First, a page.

Mark Bittman on food and all things related.
Countercultures and alternative systems can be nurturing, educational, illuminating, inspiring — and these are not small things — but they do not bring about fundamental change. Food co-ops, for example, make a difference, but they won’t much alter the way Big Food operates. Historically, the route to fixing broken systems goes through struggle, confrontation and even revolution.
Those scenarios are spreading because, as Naomi Klein wrote in The Guardian last week, “[E]veryone can see that the system is deeply unjust and careening out of control.” The struggle for positive change is being defined by groups as diverse as the revolutionaries in Tunisia and Egypt, the strikers in Greece (“Erase the debt and let the rich pay”), the indignados in Spain, the misled but occasionally well-intentioned members of the Tea Party, and certainly those occupying Wall Street (and, in case you missed it, some 1,500 other places, and growing, as of this writing). Now it’s even being embraced by the Democratic leadership.
What we need are more activists who are interested in food than “food activists.” Whether we’re talking about food, politics, healthcare, housing, the environment, or banking, the big question remains the same: How do we bring about fundamental change?
Some criticized the Wall Street occupiers for having no demands (“Anyway … it’s not the Brookings Institution,” quips The New Yorker’s Hendrik Hertzberg), but their position is clear: the Obama administration bailed out Wall Street without reforming it, allowing it to thrive while median income falls. (Europe is following suit: investors will make a killing on Greece and the other “Club Med” countries, at the expense of the social welfare of the continent’s non-rich.)
Indeed, at first the occupiers appeared to be building a counterculture. But on Sept. 29 they accused Wall Street of supporting foreclosures, encouraging inequality, undermining the agricultural system and poisoning the food supply, stripping employees of healthcare, pay and negotiating rights, determining “catastrophic” economic policy, blocking alternate energy sources, and more. (I didn’t see “sabotaging efforts to deal with climate change” in their declaration, but it noted — not without humor — that “these grievances are not all-inclusive.”) Who among us, except those who benefit from these practices, is not in agreement with at least some of this?
“We Are the 99 Percent” encourages us to demand of those in power, “Are you with the 99 percent or not? And what are you doing about it?” And the “99 percent” slogan is not only all-embracing but nearly correct: the system is working for far more than one percent of us, of course, but how much more? We are the most class-divided of all the world’s “developed” nations, though in my travels through five countries I’ve seen and heard about life-altering cuts everywhere.
Protest is such a no-brainer that support for the occupiers now comes even from labor union leadership, along with every progressive in the country. Happily, the right is unhappy. Herman “Get a Job” Cain calls Occupy Wall Street “un-American,” which is just stupid. Mitt “Put the Dog on the Roof” Romney calls it “class warfare,” but that’s as American as the struggle for justice; it’s just that the wrong class is winning. In fact there’s no more American action than this one; its roots are in the populist, suffragist, labor, civil rights, women’s, anti-war, environmental and even food movements. Unlike the Tea Party, funded as it is by wealthy reactionaries like the Koch brothers, “Occupy” is sustained by energy, frustration, anger, perception, pizza and apples paid for by supporters or donated by farmers and, ultimately, by its daily growth.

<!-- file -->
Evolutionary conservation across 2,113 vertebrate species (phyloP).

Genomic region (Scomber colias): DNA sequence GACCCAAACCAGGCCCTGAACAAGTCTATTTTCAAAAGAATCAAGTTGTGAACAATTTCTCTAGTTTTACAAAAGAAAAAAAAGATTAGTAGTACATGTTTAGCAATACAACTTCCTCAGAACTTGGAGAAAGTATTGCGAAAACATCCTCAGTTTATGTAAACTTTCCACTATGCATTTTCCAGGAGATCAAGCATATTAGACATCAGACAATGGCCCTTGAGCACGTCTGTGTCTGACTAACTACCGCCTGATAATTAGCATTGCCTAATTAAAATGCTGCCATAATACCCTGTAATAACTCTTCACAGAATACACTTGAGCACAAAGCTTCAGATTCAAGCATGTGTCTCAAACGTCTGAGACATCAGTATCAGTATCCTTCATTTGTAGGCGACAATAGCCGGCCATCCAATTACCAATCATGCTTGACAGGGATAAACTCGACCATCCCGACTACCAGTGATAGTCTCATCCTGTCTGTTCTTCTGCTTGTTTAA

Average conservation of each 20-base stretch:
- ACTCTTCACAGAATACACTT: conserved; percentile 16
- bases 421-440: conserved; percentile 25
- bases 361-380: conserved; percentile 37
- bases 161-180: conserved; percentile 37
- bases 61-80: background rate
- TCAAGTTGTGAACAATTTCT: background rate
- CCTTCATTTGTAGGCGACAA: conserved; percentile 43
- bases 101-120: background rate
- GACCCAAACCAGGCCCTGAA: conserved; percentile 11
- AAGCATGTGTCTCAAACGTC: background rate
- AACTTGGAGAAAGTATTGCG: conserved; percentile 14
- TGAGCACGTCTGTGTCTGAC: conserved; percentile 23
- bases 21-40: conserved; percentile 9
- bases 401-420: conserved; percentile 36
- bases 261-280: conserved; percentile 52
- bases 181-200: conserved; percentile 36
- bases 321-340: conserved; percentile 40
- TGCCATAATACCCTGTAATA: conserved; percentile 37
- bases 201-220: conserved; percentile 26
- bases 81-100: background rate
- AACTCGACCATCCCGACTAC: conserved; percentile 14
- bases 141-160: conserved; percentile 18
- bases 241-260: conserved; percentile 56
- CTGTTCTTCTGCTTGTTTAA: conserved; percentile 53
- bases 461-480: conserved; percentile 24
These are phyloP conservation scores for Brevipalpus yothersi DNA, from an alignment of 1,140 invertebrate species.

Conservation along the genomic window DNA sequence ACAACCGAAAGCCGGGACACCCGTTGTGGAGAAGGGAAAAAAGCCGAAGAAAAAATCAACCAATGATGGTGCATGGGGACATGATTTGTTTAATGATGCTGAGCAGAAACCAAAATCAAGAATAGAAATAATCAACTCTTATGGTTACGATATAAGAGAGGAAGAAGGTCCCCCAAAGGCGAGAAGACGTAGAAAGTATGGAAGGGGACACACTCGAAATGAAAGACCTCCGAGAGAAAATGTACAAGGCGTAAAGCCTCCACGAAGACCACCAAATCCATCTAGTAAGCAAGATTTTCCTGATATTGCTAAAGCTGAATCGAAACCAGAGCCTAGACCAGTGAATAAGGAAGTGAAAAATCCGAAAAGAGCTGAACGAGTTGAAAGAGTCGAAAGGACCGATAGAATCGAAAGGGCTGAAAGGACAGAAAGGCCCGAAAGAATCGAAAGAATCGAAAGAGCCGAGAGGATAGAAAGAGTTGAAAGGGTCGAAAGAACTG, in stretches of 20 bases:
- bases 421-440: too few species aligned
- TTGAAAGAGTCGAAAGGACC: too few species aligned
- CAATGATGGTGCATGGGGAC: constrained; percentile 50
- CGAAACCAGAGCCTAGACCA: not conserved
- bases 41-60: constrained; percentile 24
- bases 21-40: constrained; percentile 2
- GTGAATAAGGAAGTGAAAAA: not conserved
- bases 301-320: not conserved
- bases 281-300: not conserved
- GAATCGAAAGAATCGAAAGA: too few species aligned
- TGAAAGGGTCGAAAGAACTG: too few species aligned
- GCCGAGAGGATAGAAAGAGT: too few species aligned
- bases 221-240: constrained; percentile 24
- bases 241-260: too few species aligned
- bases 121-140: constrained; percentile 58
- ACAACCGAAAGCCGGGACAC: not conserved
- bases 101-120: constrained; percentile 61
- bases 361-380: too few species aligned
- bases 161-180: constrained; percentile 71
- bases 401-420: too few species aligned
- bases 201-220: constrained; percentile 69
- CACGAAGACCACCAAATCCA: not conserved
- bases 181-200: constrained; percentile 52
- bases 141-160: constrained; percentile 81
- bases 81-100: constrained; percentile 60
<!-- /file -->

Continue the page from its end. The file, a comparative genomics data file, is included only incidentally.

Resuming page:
Like my colleague Gail Collins, I was part of a like-minded movement that peaked more than 40 years ago. I had really long hair; I went to a lot of meetings; I ran a tiny newspaper. After I had children, developed a career and gained the trappings of a successful American life, things seemed less black and white. Probably they are.
But if ever there were a time for outrage, this is it. And in stark contrast to those of us who came of age in the ‘60s and ‘70s — before the decline of American economic hegemony — today’s youth have a frighteningly more difficult future. But it’s not just young people, as the We Are the 99 Percent tumblr reveals. These are the stories, writes Washington Post columnist Ezra Klein, of “people who played by the rules, did what they were told, and now have nothing to show for it.” How many Americans fall into that category, and how many more are on the precipice?
The occupation of Wall Street may end with the first extended cold rain. But the renewed understanding that collective struggle is a key component in meaningful change — inspired by things as diverse as the Tea Party and a Tunisian fruit vendor — could not be more important. A movement that questions everything — from food justice to economic justice — is a fine start, and if Occupy Wall Street can push the Democrats as the Tea Party has pushed the Republicans … well, hooray.